Transparency, and Other Risks

The internet is forever. So is publishing a book.

A few weeks ago, a good friend from this season of life picked up the books I wrote while still in Africa. And my heart felt like it plummeted straight through the floor.

I don’t regret writing those books. I am absolutely grateful for generosity of my publisher, my editors who taught me how to craft a manuscript, and all that I have learned from the experience. The stories I told were true and accurate to the best of my ability— and I would not trade them for the world. I cherish my years in Africa. And I am completely humbled by the way readers have been encouraged by the lessons shared in those pages.

Those books were a reflection of where I was at the time, thoughts shared with a very specific audience for a specific purpose. But they were also a time capsule of the echoes of the brokenness of the box that then framed my world, the voices that shaped the movement I was in, and the theology that was held sacrosanct within it.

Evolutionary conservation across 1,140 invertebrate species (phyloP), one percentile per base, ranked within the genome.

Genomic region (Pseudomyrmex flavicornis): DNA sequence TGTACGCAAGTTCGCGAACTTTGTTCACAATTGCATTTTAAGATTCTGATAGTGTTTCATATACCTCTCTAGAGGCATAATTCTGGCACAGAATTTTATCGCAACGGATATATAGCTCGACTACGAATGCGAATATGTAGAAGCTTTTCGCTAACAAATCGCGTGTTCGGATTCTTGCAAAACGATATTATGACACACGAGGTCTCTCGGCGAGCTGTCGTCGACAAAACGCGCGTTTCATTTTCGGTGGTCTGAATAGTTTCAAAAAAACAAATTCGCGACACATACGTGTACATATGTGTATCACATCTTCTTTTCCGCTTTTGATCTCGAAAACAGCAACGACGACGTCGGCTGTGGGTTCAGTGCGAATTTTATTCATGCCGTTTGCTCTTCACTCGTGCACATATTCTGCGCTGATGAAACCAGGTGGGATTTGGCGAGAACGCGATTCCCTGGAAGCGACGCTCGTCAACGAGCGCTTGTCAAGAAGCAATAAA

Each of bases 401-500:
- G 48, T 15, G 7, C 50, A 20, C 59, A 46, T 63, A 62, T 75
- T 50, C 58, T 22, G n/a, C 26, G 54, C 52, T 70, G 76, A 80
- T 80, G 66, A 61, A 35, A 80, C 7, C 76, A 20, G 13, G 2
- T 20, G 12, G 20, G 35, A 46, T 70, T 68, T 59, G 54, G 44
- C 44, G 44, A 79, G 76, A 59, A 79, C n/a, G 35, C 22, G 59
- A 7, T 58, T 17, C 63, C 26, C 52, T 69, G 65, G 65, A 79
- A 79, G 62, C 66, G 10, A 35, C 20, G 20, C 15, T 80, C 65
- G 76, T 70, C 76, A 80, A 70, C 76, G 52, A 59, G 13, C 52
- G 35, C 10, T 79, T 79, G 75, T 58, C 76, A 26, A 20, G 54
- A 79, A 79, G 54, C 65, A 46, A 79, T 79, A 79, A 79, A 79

Words are permanent things once they escape onto pages. Snapshots of where we were when they were written. A measuring notch on the wall reminding us how far we have grown beyond them. And that too is humbling.

Transparency is a dangerous risky choice. Letting your journey be seen by others. I get it. It can be terrifying. But it’s the only way for our hearts to become fully alive.

I’ve been hesitant to write here, holding a part of my own heart at bay, lest these words be judged by a structure I am no longer a part of.

But coming up on the year anniversary of my Mom’s death, it really is time to talk more about the things that have been rooting deep in my soul. Some for well over a decade.

I have a renewed push not just to spill words at the edges of my days, but to write consequential things. Things that give you permission to ask questions that stretch your comfort zones. To move deeper than accepting easy answers and farther out from the four familiar walls around you.

I’m not here to give you my answers. I’m here to provoke you to ask your own questions. And I hope find more of who you are in the process.